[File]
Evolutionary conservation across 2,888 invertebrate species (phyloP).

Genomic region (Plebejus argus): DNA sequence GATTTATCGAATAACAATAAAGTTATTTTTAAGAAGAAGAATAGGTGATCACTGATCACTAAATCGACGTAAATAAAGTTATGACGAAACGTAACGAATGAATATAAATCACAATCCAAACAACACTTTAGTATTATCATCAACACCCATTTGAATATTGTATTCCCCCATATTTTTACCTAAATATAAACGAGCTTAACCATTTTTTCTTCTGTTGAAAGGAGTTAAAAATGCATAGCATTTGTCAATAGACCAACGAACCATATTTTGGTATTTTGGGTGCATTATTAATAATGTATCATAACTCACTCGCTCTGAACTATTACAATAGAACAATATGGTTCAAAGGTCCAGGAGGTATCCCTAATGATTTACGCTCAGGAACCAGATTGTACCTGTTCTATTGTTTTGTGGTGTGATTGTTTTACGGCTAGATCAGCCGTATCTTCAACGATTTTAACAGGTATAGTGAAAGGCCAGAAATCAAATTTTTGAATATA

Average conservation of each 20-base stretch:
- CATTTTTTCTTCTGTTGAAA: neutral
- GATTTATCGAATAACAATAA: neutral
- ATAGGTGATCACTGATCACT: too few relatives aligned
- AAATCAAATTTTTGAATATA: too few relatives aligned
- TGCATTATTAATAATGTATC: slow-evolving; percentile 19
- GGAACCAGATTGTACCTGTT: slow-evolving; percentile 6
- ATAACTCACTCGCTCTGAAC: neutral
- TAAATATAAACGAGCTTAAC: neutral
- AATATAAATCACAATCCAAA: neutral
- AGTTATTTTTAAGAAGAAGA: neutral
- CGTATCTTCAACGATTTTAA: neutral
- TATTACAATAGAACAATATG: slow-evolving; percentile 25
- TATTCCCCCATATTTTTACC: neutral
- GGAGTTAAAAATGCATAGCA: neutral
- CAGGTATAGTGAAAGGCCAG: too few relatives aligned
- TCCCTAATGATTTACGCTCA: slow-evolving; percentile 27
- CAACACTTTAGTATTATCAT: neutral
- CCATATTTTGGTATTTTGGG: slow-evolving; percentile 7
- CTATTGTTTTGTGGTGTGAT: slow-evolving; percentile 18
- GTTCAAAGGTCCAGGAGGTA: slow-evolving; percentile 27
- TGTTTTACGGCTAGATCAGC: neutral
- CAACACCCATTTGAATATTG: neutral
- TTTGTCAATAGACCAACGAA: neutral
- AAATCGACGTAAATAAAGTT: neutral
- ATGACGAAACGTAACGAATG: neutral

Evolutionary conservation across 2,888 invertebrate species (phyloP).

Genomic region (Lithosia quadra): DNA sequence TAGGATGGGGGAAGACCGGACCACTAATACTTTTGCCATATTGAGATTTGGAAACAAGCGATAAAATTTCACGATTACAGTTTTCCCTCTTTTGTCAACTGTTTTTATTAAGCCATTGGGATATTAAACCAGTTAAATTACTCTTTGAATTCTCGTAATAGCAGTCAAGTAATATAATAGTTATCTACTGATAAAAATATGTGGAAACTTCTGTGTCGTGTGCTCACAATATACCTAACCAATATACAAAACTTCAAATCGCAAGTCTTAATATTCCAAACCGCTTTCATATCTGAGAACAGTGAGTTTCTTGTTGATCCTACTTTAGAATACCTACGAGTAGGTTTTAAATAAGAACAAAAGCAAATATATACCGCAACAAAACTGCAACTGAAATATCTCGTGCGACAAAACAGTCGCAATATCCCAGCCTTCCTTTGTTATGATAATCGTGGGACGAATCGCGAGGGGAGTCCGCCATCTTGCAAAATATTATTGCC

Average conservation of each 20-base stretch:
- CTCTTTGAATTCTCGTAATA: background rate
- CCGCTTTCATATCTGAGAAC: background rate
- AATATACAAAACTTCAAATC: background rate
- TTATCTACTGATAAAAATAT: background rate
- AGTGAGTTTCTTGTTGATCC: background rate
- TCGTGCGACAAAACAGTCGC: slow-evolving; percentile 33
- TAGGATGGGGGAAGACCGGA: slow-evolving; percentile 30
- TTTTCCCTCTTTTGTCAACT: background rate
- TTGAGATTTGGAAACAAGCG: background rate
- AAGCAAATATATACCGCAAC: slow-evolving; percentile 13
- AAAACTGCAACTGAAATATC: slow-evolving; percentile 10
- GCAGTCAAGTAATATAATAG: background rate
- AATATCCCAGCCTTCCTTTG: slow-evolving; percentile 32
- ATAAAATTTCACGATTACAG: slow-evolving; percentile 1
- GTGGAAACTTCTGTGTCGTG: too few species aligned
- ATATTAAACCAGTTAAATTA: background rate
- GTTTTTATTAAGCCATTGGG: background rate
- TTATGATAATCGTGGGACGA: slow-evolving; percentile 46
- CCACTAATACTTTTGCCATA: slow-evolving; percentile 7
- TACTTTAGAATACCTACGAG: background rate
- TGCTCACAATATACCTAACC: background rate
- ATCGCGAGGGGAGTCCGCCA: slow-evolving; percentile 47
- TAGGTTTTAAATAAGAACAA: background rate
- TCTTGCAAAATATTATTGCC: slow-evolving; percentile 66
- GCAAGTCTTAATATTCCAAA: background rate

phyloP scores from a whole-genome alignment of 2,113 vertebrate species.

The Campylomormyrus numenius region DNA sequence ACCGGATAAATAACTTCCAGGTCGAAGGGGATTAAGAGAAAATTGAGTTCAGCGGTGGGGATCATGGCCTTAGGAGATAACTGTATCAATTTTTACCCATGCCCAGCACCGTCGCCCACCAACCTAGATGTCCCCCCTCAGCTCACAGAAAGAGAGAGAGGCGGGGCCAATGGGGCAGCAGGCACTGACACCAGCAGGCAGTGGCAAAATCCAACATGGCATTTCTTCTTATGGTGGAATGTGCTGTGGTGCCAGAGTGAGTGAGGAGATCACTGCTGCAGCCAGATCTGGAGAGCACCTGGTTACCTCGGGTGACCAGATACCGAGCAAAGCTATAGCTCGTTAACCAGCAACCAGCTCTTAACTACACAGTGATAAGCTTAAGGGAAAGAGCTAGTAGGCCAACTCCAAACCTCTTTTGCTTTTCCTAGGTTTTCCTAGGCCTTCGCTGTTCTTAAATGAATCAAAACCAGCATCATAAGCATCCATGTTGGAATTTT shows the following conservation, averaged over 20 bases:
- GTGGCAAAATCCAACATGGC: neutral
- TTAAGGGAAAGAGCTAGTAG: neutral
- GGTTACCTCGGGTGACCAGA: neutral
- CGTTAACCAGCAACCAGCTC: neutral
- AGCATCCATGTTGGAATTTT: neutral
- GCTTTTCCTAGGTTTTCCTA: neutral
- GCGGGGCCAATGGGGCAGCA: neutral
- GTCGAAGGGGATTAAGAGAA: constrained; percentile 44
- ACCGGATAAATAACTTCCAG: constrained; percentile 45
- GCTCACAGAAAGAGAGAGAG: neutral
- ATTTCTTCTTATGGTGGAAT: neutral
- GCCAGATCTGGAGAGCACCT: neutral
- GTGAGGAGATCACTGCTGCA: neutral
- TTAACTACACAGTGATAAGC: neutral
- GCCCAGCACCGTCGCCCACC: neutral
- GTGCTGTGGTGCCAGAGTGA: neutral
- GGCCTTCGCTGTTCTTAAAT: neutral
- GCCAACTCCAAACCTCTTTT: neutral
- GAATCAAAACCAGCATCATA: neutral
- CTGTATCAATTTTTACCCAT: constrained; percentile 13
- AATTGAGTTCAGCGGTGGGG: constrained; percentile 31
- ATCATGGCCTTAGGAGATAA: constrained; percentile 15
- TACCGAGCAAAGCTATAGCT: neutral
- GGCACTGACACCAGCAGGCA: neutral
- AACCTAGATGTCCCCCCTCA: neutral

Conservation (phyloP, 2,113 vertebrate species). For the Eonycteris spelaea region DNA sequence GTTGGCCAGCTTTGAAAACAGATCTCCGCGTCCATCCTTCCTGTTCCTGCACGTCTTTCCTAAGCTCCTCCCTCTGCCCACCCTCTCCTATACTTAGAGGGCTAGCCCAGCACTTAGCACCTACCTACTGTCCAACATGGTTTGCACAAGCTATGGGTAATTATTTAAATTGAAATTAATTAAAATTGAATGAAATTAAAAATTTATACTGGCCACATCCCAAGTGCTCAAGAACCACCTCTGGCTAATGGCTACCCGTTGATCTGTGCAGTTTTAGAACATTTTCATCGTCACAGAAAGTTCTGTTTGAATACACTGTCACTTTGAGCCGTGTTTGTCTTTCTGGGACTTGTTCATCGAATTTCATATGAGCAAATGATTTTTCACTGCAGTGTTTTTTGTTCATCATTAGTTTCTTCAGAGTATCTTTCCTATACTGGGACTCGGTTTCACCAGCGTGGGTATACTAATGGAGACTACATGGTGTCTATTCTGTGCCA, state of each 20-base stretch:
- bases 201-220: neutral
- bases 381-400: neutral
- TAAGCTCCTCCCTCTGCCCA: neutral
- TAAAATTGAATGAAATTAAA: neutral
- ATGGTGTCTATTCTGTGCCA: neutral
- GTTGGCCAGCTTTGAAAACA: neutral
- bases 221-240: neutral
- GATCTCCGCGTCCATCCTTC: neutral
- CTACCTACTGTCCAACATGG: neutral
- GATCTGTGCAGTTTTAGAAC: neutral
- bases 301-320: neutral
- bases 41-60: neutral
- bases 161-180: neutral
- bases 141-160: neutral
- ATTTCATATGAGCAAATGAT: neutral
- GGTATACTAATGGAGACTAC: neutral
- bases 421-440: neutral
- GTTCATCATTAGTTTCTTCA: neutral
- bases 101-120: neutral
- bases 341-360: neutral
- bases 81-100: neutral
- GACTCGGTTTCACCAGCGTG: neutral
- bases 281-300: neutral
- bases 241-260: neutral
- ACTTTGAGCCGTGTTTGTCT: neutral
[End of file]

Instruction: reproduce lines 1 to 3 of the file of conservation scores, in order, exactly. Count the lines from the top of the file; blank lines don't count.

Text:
Evolutionary conservation across 2,888 invertebrate species (phyloP).

Genomic region (Plebejus argus): DNA sequence GATTTATCGAATAACAATAAAGTTATTTTTAAGAAGAAGAATAGGTGATCACTGATCACTAAATCGACGTAAATAAAGTTATGACGAAACGTAACGAATGAATATAAATCACAATCCAAACAACACTTTAGTATTATCATCAACACCCATTTGAATATTGTATTCCCCCATATTTTTACCTAAATATAAACGAGCTTAACCATTTTTTCTTCTGTTGAAAGGAGTTAAAAATGCATAGCATTTGTCAATAGACCAACGAACCATATTTTGGTATTTTGGGTGCATTATTAATAATGTATCATAACTCACTCGCTCTGAACTATTACAATAGAACAATATGGTTCAAAGGTCCAGGAGGTATCCCTAATGATTTACGCTCAGGAACCAGATTGTACCTGTTCTATTGTTTTGTGGTGTGATTGTTTTACGGCTAGATCAGCCGTATCTTCAACGATTTTAACAGGTATAGTGAAAGGCCAGAAATCAAATTTTTGAATATA

Average conservation of each 20-base stretch: